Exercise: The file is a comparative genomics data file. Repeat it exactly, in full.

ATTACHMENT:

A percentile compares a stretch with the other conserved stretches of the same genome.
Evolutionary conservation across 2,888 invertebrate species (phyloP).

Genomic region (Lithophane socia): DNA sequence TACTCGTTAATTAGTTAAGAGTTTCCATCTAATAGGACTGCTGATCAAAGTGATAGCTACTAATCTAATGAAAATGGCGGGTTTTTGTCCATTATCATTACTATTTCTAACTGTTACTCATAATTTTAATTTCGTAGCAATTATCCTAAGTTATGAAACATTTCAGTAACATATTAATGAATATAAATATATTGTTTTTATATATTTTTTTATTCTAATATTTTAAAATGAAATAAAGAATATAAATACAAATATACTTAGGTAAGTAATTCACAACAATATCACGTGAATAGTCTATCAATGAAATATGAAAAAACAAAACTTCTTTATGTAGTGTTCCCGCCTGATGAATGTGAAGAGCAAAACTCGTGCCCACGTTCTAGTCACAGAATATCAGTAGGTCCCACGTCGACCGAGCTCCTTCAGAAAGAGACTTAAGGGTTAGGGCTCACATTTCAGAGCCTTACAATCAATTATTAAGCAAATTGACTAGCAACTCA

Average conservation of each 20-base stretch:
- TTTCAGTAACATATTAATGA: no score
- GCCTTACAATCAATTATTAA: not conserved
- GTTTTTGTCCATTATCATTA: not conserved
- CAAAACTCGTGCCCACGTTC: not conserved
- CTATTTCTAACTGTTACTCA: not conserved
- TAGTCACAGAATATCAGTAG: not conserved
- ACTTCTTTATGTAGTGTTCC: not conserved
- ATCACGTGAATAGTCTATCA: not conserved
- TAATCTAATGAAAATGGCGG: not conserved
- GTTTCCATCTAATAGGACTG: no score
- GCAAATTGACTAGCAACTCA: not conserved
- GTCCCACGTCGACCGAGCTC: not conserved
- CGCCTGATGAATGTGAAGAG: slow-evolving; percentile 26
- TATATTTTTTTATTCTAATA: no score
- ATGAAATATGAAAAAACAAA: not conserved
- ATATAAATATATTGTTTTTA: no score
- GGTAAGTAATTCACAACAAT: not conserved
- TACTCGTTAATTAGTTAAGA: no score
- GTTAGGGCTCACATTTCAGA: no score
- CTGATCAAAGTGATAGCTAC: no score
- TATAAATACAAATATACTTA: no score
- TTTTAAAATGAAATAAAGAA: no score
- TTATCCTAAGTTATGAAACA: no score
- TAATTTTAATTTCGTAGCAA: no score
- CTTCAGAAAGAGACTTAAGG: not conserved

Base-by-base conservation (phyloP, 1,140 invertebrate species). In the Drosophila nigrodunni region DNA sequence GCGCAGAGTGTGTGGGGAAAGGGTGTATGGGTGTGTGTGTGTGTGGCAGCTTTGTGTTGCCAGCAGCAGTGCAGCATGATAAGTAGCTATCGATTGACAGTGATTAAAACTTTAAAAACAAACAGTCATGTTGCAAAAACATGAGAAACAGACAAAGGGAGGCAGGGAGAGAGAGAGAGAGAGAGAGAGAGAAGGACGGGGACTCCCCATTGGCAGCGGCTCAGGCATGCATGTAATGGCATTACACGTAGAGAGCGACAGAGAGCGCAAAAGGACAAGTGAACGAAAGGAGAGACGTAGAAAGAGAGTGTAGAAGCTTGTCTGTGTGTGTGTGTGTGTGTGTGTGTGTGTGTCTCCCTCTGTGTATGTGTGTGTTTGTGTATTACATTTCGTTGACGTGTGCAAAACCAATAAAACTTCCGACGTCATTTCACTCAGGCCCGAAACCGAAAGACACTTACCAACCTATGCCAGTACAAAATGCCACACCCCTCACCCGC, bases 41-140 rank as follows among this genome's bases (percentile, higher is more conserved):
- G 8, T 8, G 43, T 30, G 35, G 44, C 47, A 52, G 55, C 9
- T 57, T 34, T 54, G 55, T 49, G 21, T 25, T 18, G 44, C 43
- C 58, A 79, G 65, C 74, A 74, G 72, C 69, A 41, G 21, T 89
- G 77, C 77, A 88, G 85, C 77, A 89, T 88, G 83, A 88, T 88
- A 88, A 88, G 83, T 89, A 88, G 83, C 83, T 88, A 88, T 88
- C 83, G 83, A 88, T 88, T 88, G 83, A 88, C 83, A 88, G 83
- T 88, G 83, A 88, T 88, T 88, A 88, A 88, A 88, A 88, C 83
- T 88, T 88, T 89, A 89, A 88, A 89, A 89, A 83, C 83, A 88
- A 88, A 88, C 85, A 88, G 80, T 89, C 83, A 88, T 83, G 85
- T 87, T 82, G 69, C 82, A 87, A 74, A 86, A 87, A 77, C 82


A percentile compares a stretch with the other conserved stretches of the same genome.
Evolutionary conservation across 2,888 invertebrate species (phyloP).

Genomic region (Lithophane socia): DNA sequence TACTCGTTAATTAGTTAAGAGTTTCCATCTAATAGGACTGCTGATCAAAGTGATAGCTACTAATCTAATGAAAATGGCGGGTTTTTGTCCATTATCATTACTATTTCTAACTGTTACTCATAATTTTAATTTCGTAGCAATTATCCTAAGTTATGAAACATTTCAGTAACATATTAATGAATATAAATATATTGTTTTTATATATTTTTTTATTCTAATATTTTAAAATGAAATAAAGAATATAAATACAAATATACTTAGGTAAGTAATTCACAACAATATCACGTGAATAGTCTATCAATGAAATATGAAAAAACAAAACTTCTTTATGTAGTGTTCCCGCCTGATGAATGTGAAGAGCAAAACTCGTGCCCACGTTCTAGTCACAGAATATCAGTAGGTCCCACGTCGACCGAGCTCCTTCAGAAAGAGACTTAAGGGTTAGGGCTCACATTTCAGAGCCTTACAATCAATTATTAAGCAAATTGACTAGCAACTCA

Average conservation of each 20-base stretch:
- TTTCAGTAACATATTAATGA: no score
- GCCTTACAATCAATTATTAA: not conserved
- GTTTTTGTCCATTATCATTA: not conserved
- CAAAACTCGTGCCCACGTTC: not conserved
- CTATTTCTAACTGTTACTCA: not conserved
- TAGTCACAGAATATCAGTAG: not conserved
- ACTTCTTTATGTAGTGTTCC: not conserved
- ATCACGTGAATAGTCTATCA: not conserved
- TAATCTAATGAAAATGGCGG: not conserved
- GTTTCCATCTAATAGGACTG: no score
- GCAAATTGACTAGCAACTCA: not conserved
- GTCCCACGTCGACCGAGCTC: not conserved
- CGCCTGATGAATGTGAAGAG: slow-evolving; percentile 26
- TATATTTTTTTATTCTAATA: no score
- ATGAAATATGAAAAAACAAA: not conserved
- ATATAAATATATTGTTTTTA: no score
- GGTAAGTAATTCACAACAAT: not conserved
- TACTCGTTAATTAGTTAAGA: no score
- GTTAGGGCTCACATTTCAGA: no score
- CTGATCAAAGTGATAGCTAC: no score
- TATAAATACAAATATACTTA: no score
- TTTTAAAATGAAATAAAGAA: no score
- TTATCCTAAGTTATGAAACA: no score
- TAATTTTAATTTCGTAGCAA: no score
- CTTCAGAAAGAGACTTAAGG: not conserved

Base-by-base conservation (phyloP, 1,140 invertebrate species). In the Drosophila nigrodunni region DNA sequence GCGCAGAGTGTGTGGGGAAAGGGTGTATGGGTGTGTGTGTGTGTGGCAGCTTTGTGTTGCCAGCAGCAGTGCAGCATGATAAGTAGCTATCGATTGACAGTGATTAAAACTTTAAAAACAAACAGTCATGTTGCAAAAACATGAGAAACAGACAAAGGGAGGCAGGGAGAGAGAGAGAGAGAGAGAGAGAGAAGGACGGGGACTCCCCATTGGCAGCGGCTCAGGCATGCATGTAATGGCATTACACGTAGAGAGCGACAGAGAGCGCAAAAGGACAAGTGAACGAAAGGAGAGACGTAGAAAGAGAGTGTAGAAGCTTGTCTGTGTGTGTGTGTGTGTGTGTGTGTGTGTGTCTCCCTCTGTGTATGTGTGTGTTTGTGTATTACATTTCGTTGACGTGTGCAAAACCAATAAAACTTCCGACGTCATTTCACTCAGGCCCGAAACCGAAAGACACTTACCAACCTATGCCAGTACAAAATGCCACACCCCTCACCCGC, bases 41-140 rank as follows among this genome's bases (percentile, higher is more conserved):
- G 8, T 8, G 43, T 30, G 35, G 44, C 47, A 52, G 55, C 9
- T 57, T 34, T 54, G 55, T 49, G 21, T 25, T 18, G 44, C 43
- C 58, A 79, G 65, C 74, A 74, G 72, C 69, A 41, G 21, T 89
- G 77, C 77, A 88, G 85, C 77, A 89, T 88, G 83, A 88, T 88
- A 88, A 88, G 83, T 89, A 88, G 83, C 83, T 88, A 88, T 88
- C 83, G 83, A 88, T 88, T 88, G 83, A 88, C 83, A 88, G 83
- T 88, G 83, A 88, T 88, T 88, A 88, A 88, A 88, A 88, C 83
- T 88, T 88, T 89, A 89, A 88, A 89, A 89, A 83, C 83, A 88
- A 88, A 88, C 85, A 88, G 80, T 89, C 83, A 88, T 83, G 85
- T 87, T 82, G 69, C 82, A 87, A 74, A 86, A 87, A 77, C 82